4 minutes read

Goodbye, Google Sidebar Ads – What You Need to Know

If you’ve done a Google search on a laptop or desktop in the last few weeks, you’re sure to have noticed a big change. There’s a lot of white space on the right – gone are the sidebar ads and the maps and local listings. Instead, ads, maps and search results are combined in one center column, mirroring the mobile search experience. The removal of the ads follows on the heels of the new local “3 pack” change last August, which reduced local listings from 7 and moved it to the center column.

What impact will this have on local marketing, SEO and search advertising? While the changes are so new the verdict is still out, we’ve gathered insights from a number of experts in order to get an early read.

The Key Changes

Here’s what has changed in this worldwide rollout that happened in mid-February:

  • There are no text ads on the right sideof the search results on desktop.
  • The total number of text ads that will appear on a page shrinks from 11 to a maximum of 7:
    • 4 text ads (up from 3) are in the main area above the organic listings.
    • 3 text ads will show at the bottom of the SERPs.

Here’s what’s not changed:

“PLAs demonstrate strong user interaction when they’re on the right side, so they’re staying put.” – Search Engine Land

What This Means for PPC Advertising

“With the new layout, the top four ads will dominate the above the fold section of almost all searches… Click through rates for these ads should significantly rise, which is great news for conversion focused advertisers who have an appetite for more volume. If, of course, you are in the top few ad slots.” – Ad News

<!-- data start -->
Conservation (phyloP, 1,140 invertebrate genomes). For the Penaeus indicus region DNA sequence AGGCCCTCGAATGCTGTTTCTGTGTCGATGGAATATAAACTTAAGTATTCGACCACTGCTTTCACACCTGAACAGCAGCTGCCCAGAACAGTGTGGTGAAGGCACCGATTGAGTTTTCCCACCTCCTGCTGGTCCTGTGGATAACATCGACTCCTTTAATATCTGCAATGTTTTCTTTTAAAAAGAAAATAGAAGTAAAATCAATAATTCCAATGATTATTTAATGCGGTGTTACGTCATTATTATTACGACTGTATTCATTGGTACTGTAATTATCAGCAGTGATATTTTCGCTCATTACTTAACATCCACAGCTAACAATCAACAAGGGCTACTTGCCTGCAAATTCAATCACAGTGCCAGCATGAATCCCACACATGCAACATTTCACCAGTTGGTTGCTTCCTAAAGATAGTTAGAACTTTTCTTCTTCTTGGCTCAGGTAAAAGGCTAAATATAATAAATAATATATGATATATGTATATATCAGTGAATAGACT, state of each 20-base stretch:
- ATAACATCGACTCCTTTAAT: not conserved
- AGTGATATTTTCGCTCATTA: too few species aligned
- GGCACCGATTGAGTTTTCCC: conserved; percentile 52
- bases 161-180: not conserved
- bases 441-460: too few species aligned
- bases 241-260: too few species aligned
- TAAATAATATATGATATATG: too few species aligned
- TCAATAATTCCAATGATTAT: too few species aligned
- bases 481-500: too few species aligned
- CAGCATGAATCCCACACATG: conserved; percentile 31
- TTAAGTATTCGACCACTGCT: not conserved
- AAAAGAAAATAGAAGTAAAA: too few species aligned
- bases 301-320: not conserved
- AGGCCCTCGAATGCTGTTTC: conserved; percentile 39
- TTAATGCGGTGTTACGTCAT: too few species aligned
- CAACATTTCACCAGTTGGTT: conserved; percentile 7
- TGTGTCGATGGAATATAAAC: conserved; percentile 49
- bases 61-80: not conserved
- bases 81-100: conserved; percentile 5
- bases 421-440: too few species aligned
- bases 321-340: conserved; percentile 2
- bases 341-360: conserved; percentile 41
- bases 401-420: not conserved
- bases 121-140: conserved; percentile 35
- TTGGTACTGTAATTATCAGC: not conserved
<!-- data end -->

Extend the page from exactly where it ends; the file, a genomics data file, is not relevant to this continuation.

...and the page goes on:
“It seems intuitive that having fewer ads on each SERP is going to make ad positions more competitive. The effect on click prices is yet to be seen.” – Marketing Land

It’s important to enable any extensions possible. “Top ads are eligible to show more extensions, and those same extensions can also show at the bottom of the page. Now that text ads on the right rail are gone, each opportunity you get to display an ad is an opportunity to show a helpful ad extension. Investigate all of them and add any that you might be missing.” – Search Engine Land

What This Means for Search Results

“[The addition of the 4th top ad] combined with the range of different ad extensions available, will push down the organic search results even further. Every extra extension pushes the results down by one line… [In spite of this], it’s actually looking like this change will show an increase in organic traffic for websites that are ranked in the top positions.” – Ad News

Early testing shows that the longer the query, the less likely the SERPs will include either ads or the “local pack.” According to Erin Everhart, Lead Manager, Digital Marketing, SEO at The Home Depot, “The value of long-tail keywords just increased, since those keywords are naturally appearing higher above the fold. Yes, they are searched for less often, but they’re now even more likely to provide higher CTRs in addition to the higher conversion rates they’ve historically come with. The longer the query, the closer a person is to purchase.”

Sales Renewal’s insight:

If you’ve done a Google search on a laptop or desktop in the last few weeks, you’re sure to have noticed a big change. There’s a lot of white space on the right – gone are the sidebar ads and the maps and local listings. Instead, ads, maps and search results are combined in one center column, mirroring the mobile search experience. The removal of the ads follows on the heels of the new local “3 pack” change last August, which reduced local listings from 7 and moved it to the center column.

What impact will this have on local marketing, SEO and search advertising? While the changes are so new the verdict is still out, we’ve gathered insights from a number of experts in order to get an early read.